Casino operator Bally’s Corp (formerly Twin River) has reportedly struck a major sports betting partnership with US regional media titans Sinclair Broadcasting.
On Wednesday, the Rhode Island-based Bally’s Corp announced that it had formally completed its acquisition of the Bally’s Atlantic City Hotel & Casino from Caesars Entertainment. The deal, which was announced in April, received the blessing of New Jersey gaming regulators earlier this month.
The company formerly known as Twin River announced last month that it would be rebranding “virtually all” of its properties with the Bally’s name as well as adopting the moniker as its new corporate identity. The company further declared its intentions to launch a proprietary sports betting operation using the Bally’s brand.
Further to that discussion, Wednesday brought a report by the New York Post that Bally’s had reached a $100m deal to buy Bet.Works Corp, a sports betting and iGaming platform provider currently powering the sports betting operations of theScore Bet. Bally’s reportedly plans to have its new betting business fully in action by next June.
Shortly after this article was posted, Bally’s formally announced that the sale price was $125m, half of which will be paid in Bally’s stock that Bet.Works’ principals have agreed to hold for at least one year.
Bally’s simultaneously announced plans to split its operations into two segments: Bally’s Casinos, which will oversee its traditional brick-and-mortar gaming operations, while Bally’s Interactive will handle sports betting and online gambling. Bet.Works founder/CEO David Wang will head up the Interactive unit.
Bally’s chair Soo Kim called the acquisition “the next step in our company’s evolution,” which will also include the setting up of a ‘technology development center’ in Rhode Island by the end of next year.
BETTING BROADCASTING BUCKS
The Post also reported that Bally’s had struck a mega-deal with the Sinclair Broadcast Group, America’s second largest broadcaster with nearly 200 stations in over 100 markets, covering roughly 40% of US households.
Sinclair’s media holdings include the former Fox Sports Networks, which control exclusive rights for dozens of major league sports franchises. The Post reported that the plan is for Sinclair to rebrand its 21 regional Fox Sports properties using the Bally’s name, for which Bally’s will pay Sinclair $85m over 10 years, with a potential five-year extension.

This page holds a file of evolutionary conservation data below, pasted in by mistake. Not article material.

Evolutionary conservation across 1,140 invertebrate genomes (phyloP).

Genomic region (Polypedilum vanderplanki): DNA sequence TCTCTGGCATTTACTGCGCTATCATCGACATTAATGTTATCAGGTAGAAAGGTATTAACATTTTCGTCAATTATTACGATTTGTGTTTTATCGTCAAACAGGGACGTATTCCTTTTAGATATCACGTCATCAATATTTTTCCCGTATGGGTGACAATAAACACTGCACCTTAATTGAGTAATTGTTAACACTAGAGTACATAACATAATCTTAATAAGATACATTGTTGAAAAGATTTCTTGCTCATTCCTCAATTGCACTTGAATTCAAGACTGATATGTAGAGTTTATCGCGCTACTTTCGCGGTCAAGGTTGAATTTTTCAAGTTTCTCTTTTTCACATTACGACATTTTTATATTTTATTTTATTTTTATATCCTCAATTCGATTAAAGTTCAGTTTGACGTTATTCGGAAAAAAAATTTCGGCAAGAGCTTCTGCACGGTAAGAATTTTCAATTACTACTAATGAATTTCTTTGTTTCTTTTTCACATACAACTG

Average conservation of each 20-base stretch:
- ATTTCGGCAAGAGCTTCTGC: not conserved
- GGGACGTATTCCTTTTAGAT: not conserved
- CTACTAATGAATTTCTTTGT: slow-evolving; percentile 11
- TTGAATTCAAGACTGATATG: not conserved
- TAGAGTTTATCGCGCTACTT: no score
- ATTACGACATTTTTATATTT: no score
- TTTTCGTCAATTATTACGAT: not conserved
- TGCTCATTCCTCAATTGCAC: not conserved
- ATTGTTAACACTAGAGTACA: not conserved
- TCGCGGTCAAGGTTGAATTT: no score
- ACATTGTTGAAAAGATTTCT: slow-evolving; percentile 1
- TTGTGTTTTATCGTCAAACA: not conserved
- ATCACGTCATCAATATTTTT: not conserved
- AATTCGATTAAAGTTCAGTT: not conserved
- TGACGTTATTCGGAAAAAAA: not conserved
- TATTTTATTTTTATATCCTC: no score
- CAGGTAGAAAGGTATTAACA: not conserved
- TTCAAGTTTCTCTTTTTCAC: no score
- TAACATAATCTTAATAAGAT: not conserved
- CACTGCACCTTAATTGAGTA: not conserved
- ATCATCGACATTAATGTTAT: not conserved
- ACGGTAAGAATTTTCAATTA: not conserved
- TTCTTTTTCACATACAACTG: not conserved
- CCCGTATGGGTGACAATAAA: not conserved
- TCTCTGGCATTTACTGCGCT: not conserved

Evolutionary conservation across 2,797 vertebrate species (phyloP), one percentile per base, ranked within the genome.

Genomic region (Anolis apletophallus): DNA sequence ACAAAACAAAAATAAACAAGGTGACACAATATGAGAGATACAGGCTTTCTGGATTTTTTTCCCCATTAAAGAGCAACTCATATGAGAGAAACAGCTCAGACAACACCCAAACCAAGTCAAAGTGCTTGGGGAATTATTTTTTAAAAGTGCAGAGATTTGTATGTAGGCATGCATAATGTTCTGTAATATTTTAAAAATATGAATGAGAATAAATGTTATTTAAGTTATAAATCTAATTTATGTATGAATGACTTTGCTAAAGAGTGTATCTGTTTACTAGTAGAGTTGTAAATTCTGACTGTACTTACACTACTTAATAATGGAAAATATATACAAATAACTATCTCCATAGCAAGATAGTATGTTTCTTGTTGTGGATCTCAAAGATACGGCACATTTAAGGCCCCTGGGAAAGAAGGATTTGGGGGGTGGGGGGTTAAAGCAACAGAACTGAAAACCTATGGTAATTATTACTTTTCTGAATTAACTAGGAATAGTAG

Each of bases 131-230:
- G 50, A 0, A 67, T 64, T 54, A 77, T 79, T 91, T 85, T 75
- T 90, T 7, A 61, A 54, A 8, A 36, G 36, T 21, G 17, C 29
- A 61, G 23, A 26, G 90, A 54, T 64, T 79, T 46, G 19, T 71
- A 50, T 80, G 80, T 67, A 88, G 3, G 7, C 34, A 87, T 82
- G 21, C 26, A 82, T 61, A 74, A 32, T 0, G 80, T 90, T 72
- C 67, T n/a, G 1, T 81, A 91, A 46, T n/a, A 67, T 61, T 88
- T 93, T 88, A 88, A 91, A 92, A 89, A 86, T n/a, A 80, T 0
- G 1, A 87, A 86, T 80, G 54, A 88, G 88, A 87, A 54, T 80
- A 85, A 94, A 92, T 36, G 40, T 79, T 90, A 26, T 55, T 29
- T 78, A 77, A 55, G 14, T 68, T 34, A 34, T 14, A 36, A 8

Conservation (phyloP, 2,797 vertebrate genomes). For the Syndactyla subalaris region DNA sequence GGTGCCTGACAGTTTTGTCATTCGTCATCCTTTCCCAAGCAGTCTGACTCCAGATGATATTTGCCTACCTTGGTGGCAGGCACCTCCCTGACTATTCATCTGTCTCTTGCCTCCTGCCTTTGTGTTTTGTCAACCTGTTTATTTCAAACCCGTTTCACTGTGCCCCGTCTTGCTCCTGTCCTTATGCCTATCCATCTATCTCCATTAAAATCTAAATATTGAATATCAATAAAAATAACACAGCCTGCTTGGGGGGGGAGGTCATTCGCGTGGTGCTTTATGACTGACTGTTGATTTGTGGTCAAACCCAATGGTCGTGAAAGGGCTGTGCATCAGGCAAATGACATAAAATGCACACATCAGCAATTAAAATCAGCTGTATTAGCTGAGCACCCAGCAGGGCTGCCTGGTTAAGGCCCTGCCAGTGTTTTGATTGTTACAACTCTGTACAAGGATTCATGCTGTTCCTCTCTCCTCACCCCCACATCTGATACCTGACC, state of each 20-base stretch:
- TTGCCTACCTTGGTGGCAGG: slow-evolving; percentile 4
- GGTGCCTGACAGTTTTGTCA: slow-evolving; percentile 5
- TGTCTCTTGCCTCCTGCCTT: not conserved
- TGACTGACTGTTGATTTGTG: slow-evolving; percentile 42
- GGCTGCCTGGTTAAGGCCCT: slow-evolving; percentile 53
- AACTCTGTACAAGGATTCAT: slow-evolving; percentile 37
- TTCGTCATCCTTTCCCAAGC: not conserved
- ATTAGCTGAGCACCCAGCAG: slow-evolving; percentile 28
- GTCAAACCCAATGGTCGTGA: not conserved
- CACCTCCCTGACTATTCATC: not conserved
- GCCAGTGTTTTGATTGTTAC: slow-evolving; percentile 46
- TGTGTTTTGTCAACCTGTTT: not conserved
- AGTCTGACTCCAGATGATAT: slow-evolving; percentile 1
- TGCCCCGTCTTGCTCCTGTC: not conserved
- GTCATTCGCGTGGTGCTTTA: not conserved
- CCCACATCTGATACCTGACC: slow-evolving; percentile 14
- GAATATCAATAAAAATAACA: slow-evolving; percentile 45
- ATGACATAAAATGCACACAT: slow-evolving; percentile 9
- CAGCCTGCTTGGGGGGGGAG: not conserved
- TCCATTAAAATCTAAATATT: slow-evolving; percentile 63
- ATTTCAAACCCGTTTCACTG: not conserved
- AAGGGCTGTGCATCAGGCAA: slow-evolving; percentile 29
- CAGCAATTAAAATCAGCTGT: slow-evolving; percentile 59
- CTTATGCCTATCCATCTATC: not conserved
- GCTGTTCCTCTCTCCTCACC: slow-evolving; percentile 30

Bally’s officially confirmed the deal a few hours later, revealing that it will “integrate content into” all Sinclair stations, with the parties teaming up to “jointly market, design and integrate products on a state-by-state basis.”
Bally’s will also have “premium integration opportunities across Tennis Channel,” the home of nearly all major live tennis aired in the US, as well as Sinclair’s Stadium multi-platform sports network and the STIRR streaming app.
In exchange, Bally’s has committed an undisclosed percentage of its Interactive marketing spend to Sinclair properties, although Bloomberg reported that Sinclair retained the right to sell ads to and strike deals with other betting operators.
Sinclair recently announced a $4.2b write-down of its sports networks due to the pandemic disruption of major on-field activity, so any upfront cash will be more than welcome. The deal also gives Sinclair a 15% stake in Bally’s with the right to acquire a further 15% should the partnership achieve undisclosed financial benchmarks.
If any of this sounds familiar, it’s because Fox Sports’ parent company struck a similar deal with The Stars Group (TSG) in May 2019. That deal gave TSG an exclusive 25-year license for various Fox Sports trademarks, while the broadcaster took a 4.99% stake in TSG with the option to acquire a 50% stake in TSG’s US-facing business.
That deal predated both TSG’s acquisition by UK gaming giant Flutter Entertainment, as well as the sale of the Fox Sports stations to Sinclair by then-owner The Walt Disney Company to satisfy competition concerns.
US-facing betting operators have been trying to replicate the UK success story of Sky Betting & Gaming, which fused a gambling business with the media clout of broadcast heavyweights BSkyB. William Hill and BetMGM have attempted similar (albeit infinitely smaller) tie-ups for their US operations, while DraftKings has reportedly been sniffing around for similar opportunities.
Penn National Gaming’s acquisition of a 36% stake in Barstool Sports seems poised to become the most successful of these deals to date. While the Barstool Sportsbook app is currently only operational in one state (Pennsylvania), the early results have been encouraging.